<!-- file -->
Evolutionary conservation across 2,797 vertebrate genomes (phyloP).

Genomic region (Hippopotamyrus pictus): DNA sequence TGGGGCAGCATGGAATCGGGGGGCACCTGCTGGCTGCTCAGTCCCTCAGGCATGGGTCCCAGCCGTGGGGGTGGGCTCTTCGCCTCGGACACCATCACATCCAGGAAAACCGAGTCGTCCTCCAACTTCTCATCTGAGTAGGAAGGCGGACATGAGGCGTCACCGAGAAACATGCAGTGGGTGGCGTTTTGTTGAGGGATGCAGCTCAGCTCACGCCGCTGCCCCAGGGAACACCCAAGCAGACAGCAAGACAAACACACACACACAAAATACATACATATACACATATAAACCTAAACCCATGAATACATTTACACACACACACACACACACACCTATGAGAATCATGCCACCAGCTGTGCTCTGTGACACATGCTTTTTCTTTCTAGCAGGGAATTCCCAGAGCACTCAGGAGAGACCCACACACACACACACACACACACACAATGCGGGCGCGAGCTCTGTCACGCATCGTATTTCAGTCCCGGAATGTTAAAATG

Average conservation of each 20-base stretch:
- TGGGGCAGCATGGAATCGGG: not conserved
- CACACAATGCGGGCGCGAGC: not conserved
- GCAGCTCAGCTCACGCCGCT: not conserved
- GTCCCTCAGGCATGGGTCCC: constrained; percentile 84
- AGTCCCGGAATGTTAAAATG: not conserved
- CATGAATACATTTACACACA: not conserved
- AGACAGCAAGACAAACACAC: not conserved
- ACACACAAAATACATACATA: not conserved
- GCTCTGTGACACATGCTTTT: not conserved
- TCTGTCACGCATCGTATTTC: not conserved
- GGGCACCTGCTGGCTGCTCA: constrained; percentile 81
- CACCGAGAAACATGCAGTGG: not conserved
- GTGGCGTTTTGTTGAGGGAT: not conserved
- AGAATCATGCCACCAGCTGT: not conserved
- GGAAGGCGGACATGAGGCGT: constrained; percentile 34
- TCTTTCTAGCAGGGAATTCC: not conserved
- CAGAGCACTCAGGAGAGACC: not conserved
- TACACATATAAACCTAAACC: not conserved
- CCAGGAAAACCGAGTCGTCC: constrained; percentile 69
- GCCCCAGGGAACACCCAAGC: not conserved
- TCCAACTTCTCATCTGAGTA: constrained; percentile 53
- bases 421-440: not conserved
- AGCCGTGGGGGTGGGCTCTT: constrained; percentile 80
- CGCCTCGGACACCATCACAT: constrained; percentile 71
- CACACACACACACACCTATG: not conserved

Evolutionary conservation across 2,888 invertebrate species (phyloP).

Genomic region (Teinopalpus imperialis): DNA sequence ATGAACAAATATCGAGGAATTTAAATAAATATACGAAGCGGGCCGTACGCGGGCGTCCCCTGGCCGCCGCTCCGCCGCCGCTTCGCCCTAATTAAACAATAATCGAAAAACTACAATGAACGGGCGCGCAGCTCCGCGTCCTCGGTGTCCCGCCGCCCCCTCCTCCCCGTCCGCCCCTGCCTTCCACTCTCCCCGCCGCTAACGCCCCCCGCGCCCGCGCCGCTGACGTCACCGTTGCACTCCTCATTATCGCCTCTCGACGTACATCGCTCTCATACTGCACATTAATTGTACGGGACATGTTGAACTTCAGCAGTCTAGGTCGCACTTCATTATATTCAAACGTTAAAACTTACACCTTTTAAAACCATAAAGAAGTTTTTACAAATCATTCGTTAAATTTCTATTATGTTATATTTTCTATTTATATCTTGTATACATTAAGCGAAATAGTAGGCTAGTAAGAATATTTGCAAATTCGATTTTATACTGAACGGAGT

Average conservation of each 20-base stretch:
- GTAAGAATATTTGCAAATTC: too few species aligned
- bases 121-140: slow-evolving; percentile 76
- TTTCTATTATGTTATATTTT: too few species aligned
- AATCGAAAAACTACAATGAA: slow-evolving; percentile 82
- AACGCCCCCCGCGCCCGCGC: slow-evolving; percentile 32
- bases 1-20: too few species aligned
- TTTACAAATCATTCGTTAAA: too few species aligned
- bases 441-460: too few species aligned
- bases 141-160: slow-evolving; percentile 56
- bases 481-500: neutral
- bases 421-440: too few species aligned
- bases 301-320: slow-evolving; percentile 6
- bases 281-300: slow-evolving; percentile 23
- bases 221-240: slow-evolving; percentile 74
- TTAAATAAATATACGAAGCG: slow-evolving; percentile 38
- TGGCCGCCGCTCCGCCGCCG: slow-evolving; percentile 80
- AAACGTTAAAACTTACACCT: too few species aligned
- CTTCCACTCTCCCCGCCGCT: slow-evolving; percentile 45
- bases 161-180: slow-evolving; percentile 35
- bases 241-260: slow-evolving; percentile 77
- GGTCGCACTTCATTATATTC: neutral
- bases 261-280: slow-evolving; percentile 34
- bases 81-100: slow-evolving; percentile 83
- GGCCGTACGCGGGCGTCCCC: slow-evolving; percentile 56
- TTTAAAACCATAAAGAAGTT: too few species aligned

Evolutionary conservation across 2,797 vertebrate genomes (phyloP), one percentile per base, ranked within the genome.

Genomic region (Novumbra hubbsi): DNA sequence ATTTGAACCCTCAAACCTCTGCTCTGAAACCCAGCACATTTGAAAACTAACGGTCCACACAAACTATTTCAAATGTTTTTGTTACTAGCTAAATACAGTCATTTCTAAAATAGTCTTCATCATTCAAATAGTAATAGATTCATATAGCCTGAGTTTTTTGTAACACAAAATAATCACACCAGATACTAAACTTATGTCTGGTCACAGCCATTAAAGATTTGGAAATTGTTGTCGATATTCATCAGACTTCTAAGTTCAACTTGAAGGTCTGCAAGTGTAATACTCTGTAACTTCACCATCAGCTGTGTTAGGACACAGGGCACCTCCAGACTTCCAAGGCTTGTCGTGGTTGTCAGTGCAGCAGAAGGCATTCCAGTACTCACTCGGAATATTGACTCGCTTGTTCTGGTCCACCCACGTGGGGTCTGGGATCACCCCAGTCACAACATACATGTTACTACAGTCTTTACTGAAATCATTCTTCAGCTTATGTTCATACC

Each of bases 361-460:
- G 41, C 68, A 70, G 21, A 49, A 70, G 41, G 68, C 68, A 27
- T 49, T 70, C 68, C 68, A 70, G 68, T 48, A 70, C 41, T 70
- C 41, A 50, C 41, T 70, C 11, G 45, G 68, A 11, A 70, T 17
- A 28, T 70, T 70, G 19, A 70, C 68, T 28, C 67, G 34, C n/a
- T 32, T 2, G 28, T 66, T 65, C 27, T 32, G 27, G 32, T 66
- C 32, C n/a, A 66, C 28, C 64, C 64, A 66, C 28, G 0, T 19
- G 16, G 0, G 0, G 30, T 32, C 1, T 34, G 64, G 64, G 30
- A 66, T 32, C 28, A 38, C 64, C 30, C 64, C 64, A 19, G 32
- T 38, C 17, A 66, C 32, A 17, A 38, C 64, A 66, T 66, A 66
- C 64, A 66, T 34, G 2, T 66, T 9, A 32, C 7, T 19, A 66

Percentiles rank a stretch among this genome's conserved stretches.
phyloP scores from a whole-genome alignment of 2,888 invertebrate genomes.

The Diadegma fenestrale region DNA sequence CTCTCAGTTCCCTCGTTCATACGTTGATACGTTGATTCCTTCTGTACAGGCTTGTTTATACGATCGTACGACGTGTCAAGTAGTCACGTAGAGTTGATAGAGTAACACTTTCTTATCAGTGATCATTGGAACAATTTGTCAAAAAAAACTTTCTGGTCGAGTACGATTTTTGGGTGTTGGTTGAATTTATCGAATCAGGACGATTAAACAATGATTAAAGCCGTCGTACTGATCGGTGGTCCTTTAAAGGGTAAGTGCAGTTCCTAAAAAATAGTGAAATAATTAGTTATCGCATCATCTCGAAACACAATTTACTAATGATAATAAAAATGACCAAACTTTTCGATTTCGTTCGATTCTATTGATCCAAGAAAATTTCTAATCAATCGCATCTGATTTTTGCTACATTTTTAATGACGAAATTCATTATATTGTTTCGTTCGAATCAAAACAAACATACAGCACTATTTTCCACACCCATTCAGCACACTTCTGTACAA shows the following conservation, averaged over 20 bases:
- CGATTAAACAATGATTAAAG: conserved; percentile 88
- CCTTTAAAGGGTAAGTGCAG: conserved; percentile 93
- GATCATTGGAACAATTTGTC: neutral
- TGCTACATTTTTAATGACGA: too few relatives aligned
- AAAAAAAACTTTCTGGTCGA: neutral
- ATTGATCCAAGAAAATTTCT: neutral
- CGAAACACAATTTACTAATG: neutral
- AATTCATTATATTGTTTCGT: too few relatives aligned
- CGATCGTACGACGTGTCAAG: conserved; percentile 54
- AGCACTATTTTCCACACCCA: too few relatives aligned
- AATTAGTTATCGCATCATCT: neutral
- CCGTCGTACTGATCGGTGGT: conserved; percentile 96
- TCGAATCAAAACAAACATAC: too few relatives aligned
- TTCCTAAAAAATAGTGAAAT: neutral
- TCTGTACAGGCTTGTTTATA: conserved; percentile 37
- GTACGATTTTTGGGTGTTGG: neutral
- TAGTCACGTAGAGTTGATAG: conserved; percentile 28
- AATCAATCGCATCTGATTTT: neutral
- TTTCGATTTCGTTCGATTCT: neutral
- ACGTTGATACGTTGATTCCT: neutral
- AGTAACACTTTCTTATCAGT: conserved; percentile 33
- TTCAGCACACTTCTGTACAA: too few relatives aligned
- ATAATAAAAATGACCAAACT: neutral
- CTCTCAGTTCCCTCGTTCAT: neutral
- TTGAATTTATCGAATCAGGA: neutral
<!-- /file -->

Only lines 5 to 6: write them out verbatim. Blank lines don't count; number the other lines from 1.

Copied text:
- CACACAATGCGGGCGCGAGC: not conserved
- GCAGCTCAGCTCACGCCGCT: not conserved